I went on hiatus from posting to the blog back in March. Now, summer’s at an end here in the Witch City, so it’s time to get back to blogging with a summer recap. For the past few months, my focus has been on short stories, both reading and writing them!
Most of us create first drafts that need quite a bit of work before they’re doing what they need to do. Maybe you’re the type of writer who never looks back while writing that first draft until you’ve typed the words The End. Or, perhaps you tend to write novels a bit at a time, and you pause to revise as you go. Regardless, there will be a first draft to deal with, and it will inevitably take a few passes to get it right. The key to revising well is to see it as an opportunity, not an ordeal.
I just read a The Martian, a book loved dearly by a LOT of people. I, however, didn’t love it. In my review, I discuss elements of this book that failed me.
My Very First “Writer” Interview!! Over on the website Interviews from the Void, I had the honor of chatting with Arthur McCabe about a whole bunch of interesting writing stuff. It’s a sign of how inept I am at professional marketing and blogging that I only just thought today of mentioning this on my own …
It took two ridiculously long posts to cover all the fun of ReaderCon 2018, but I gotta say, I had an incredible time. If you’re a fan of science fiction and fantasy stories, you have to get to ReaderCon. You won’t be disappointed.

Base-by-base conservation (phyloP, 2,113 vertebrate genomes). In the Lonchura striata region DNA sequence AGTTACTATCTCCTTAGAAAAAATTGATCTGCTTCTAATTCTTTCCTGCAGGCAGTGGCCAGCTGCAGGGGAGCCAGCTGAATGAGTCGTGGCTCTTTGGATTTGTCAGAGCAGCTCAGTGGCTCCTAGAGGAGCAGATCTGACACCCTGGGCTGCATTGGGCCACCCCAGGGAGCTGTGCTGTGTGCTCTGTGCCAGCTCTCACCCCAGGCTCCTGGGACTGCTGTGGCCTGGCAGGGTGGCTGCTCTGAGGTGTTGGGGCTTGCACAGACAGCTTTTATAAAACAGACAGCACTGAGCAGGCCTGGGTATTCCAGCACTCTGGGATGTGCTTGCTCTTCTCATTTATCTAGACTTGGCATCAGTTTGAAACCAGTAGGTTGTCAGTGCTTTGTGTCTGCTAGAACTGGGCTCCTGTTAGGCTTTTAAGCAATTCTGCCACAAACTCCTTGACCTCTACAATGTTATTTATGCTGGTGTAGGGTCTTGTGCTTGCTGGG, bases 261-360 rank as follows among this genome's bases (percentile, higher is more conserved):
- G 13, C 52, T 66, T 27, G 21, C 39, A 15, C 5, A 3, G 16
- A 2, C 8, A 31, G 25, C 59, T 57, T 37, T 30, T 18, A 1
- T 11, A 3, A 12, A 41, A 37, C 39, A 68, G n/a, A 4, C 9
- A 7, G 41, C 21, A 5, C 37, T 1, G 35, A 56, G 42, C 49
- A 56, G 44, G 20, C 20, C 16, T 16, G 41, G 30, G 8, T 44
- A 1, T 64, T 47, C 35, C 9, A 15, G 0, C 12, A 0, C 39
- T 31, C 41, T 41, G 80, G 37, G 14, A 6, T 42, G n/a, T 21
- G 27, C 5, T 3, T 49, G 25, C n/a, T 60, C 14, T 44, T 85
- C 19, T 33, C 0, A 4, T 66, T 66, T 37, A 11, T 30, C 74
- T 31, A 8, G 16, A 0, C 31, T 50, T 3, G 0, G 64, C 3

Regardless of the quality of the actual story being told, the writing can either engage us or bore us. Understanding the neuroscience of reading can help you grab readers by the brain and engage them more effectively.
ReaderCon is arguably the most significant annual writing conference in Massachusetts. Happening each July in the town of Quincy, the event attracts an impressive line-up of fantasy, science fiction, and horror authors. It’s a must attend for genre fans, both readers and writers. This year, I’m going, and I can’t wait!
Mackenzi Lee might now just be near the top of my favorite writers. This excellent piece of YA fiction is filled with wonderful characters you can get behind, hauntingly beautiful language, all topped off with social themes that YA readers are hungry to explore!!
I would argue that Thunderhead was an even better book than the first book in this series, and that’s a rare thing to find in the world of trilogies. Fast paced, high-stakes, multiple plot threads and character arcs, and an ending that left me desperate for more!
I saw this book tag on K.L.M. Moore’s site and thought it was pretty cool, so here goes: 1. Ebook or physical books? Physical book. I do own a Kindle paper white, and I have quite a few ebooks loaded onto it, but my brain does a much better job processing, synthesizing, and remembering information …